Postcards from Italy

A Day in Mantua

Mantua (or Mantova, in Italian) has been the chosen safe haven for a number of playwrights and composers over the centuries. When Shakespeare’s Romeo is banned for killing Tybalt from Verona, he finds refuge in this Lombard city just 40 kilometers away; when Verdi is threatened by Austrian censors for setting his artfully anti-monarchist “Rigoletto” in France, the famously republican composer saves the work by moving it to Mantua, where the Duchy and reigning noble Gonzaga family had long disappeared and could no longer be threatened by Verdi’s subversive plot.

View of Mantova, from the bridge

(Photo by Mykaul via Flickr)

There’s a reason that Mantua has come to represent asylum, both for fictional characters and their creators. This small but vibrant city has been protected by a ring of artificial lakes for almost 1,000 years, built during the 12th century as part of the fortification system. Three of the lakes, Lago SuperioreLago di Mezzo, and Lago Inferiore, still encircle the remarkably intact Medieval historic center. Because of this defensive moat, Mantua was both isolated from the outside world and immune to modern development for centuries, earning it the affectionate nickname in Italy of La Bella Addormentata (Sleeping Beauty).


(Photo by Concierge in Umbria via Flickr)

Today, the only escape you’ll find in Mantua is from the tourists. Largely overlooked by the masses who instead opt to stop at Lake Garda or Verona when traveling between Milan and Venice, Mantua is a quietly elegant Renaissance city and UNESCO World Heritage Site. The wealthy and influential ruling Gonzaga family left behind grand palaces and churches which frame the thriving contemporary cultural and gourmet scene. Relatively close to a number of northern cities, including VeronaBolognaParmaModenaVenice, and Milan, Mantua is a perfect day trip or stopover between any of these destinations.



(Photo by Concierge in Umbria via Flickr)

Palazzo Ducale

This enormous residence is not a single palace, but a labyrinthine complex of buildings, including a castle and basilica, courtyards, gardens, galleries, and more than 500 rooms (one of which was just discovered in 1998). Almost a village in its own right, for 400 years this palazzo was the home of the Gonzaga family, the dukes of Mantua who ruled until the 18th century with an absolute power akin to that of the Medicis in Florence.

Most of the complex is closed to the public, but there is still enough on view to easily fill hours: highlights include Andrea Mantegna’s frescoes in the Camera degli Sposi (Wedding Room), tapestries based on sketches by Raphael, a mirror-gallery, and works by Pisanello and Perugino.

Palazzo Te

Where the Gonzaga’s Ducal Palace is an austere symbol of this family’s wealth and influence, the decadent Palazzo Te, built as a summer residence for Duke Federico (and, it is said, his paramours) in the 16th century, is an homage to sumptuous excess. Designed by Renaissance artist and architect Giulio Romano, the palazzo is decorated with some of the most eye-popping frescoes in Italy, most famously the Olympian banquets in the Sala di Psiche, the Sala dei Cavalli’s stylized horses, and the fantastical giants in the Sala dei Giganti.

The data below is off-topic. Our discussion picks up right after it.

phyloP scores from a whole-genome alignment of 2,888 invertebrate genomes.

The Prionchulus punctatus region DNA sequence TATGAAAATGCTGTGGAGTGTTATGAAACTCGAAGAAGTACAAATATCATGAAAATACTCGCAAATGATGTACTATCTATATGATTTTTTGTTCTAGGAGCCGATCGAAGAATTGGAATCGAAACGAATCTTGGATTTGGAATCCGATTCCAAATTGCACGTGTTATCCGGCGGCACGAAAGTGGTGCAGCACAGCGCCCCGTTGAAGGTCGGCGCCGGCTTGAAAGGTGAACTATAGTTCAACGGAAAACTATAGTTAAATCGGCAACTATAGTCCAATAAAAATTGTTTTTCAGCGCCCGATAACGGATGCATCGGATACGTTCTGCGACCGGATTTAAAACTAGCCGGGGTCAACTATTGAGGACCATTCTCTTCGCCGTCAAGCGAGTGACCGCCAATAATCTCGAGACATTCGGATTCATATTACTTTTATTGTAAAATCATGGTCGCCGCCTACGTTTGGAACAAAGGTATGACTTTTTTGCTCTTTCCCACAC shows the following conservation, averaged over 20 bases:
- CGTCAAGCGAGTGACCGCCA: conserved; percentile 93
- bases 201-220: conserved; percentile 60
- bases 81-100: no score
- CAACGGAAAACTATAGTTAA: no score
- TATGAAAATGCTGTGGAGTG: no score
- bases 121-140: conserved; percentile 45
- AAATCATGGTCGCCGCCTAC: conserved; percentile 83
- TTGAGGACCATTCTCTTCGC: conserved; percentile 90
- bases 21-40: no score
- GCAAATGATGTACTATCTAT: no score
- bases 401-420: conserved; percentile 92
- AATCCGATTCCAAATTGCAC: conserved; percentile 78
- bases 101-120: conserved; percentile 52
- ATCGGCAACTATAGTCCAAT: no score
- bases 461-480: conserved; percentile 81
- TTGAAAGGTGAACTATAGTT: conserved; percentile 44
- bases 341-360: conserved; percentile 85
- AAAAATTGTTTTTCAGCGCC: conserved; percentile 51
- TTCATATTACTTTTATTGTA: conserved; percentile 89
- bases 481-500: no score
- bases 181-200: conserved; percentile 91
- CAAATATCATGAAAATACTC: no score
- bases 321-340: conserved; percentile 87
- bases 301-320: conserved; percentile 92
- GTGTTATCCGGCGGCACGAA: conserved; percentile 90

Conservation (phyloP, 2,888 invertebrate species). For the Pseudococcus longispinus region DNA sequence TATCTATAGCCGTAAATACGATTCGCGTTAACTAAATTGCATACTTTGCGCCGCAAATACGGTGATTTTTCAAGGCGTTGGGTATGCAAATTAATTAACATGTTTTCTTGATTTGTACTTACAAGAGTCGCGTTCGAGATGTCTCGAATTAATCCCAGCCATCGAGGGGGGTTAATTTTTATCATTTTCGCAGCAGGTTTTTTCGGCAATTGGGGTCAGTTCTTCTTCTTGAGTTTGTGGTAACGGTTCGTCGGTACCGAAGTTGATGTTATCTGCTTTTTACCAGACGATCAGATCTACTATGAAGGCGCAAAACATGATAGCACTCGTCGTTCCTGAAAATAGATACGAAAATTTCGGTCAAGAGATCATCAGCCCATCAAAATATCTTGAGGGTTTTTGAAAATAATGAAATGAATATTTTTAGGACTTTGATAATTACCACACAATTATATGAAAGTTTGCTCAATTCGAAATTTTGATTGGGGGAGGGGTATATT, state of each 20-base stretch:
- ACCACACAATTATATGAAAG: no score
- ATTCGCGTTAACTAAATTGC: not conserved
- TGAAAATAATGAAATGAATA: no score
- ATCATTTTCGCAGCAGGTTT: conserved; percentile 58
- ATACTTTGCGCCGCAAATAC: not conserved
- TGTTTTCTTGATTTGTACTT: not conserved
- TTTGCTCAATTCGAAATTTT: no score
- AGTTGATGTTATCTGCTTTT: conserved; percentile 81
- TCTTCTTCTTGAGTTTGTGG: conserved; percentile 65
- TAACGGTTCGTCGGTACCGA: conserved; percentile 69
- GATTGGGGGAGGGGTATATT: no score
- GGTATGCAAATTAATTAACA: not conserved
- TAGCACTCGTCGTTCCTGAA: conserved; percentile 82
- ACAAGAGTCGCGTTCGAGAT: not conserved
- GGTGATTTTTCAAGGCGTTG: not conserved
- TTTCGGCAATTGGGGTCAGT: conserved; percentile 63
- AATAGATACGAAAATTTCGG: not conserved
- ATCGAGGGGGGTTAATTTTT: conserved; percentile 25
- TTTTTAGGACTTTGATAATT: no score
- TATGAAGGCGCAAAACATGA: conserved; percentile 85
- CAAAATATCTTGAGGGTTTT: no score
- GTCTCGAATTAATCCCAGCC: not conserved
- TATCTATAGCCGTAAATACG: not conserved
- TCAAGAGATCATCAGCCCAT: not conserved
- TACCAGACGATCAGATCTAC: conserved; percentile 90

A visit to this immense Mannerist masterpiece includes dozens of decorated salons and loggias, the external garden and fishing pond, and the grotto, where guests would relax under gushing fountains surrounded by the ornate marine-themed decorations in marble, mother-of-pearl, and sea shells.

Teatro Bibiena

teatro Bibiena Mantova

(Photo by Vale via Flickr)

Just weeks after this Rococo theater was inaugurated in 1767, thirteen-year-old Wolfgang Amadeus Mozart played a concert here, after which his father, Leopold, wrote, “In all my life, I have never seen anything more beautiful of its kind.” Visitors today are equally stunned by this small jewel-box of a theater, with its ornate frescoes and red velvet seats tucked behind a stately Neoclassical facade.

In a city so important to the history of opera – it was here where Monteverdi premiered L’Orfeo, considered to be one of the earliest operas – it is fitting that the theater is equally grand. Though the theater is not open to guided tours, it still has an active music and theater season, so you can buy tickets to an evening concert and enjoy the venue along with the show.


For a slice of Mantua’s famous sbrisolona, a traditional crumbly cake made with wheat flour, corn meal, ground almonds, and butter, stop at the Pane al Pane bakery on Via San Giorgio. Break off a chunk and dip it in sweet wine, just like the locals.


(Photo by Jon Shave via Flickr)

As Mantua’s historic center has been rimmed in by water for most of the past millennium, the downtown has remained particularly compact and walkable. Take a stroll down Corso Umberto I and Via Verdi for window shopping the high-end boutiques, and the cobblestoned side streets for funky, unique shops.



(Photo by Concierge in Umbria via Flickr)

We had a fine meal of some Mantovana classics at the Osteria dell’Oca, including lo stracotto d’asino (be forewarned: donkey is a local specialty) and cotechino (a type of cooked pork sausage). Another good choice for a taste of Mantua’s excellent local cuisine is Taverna Cinquecento (Via Giuseppe Bertani, 78), where you’re more than likely to dine on pumpkin ravioli or gnocchi, risotto, freshwater fish, or beef.


(Photo by Concierge in Umbria via Flickr)

For fine dining, Aquila Nigra in town serves a mix of traditional and contemporary Mantovana specialties, and offers a tasting menu if you’re not sure that you want to commit to donkey. Otherwise, a short distance away between Mantova and Cremona, Dal Pescatore Santini boasts 3 Michelin stars and the best of French-influenced Italian cuisine.

Travel Specialists

Maria Landers

Brian Dore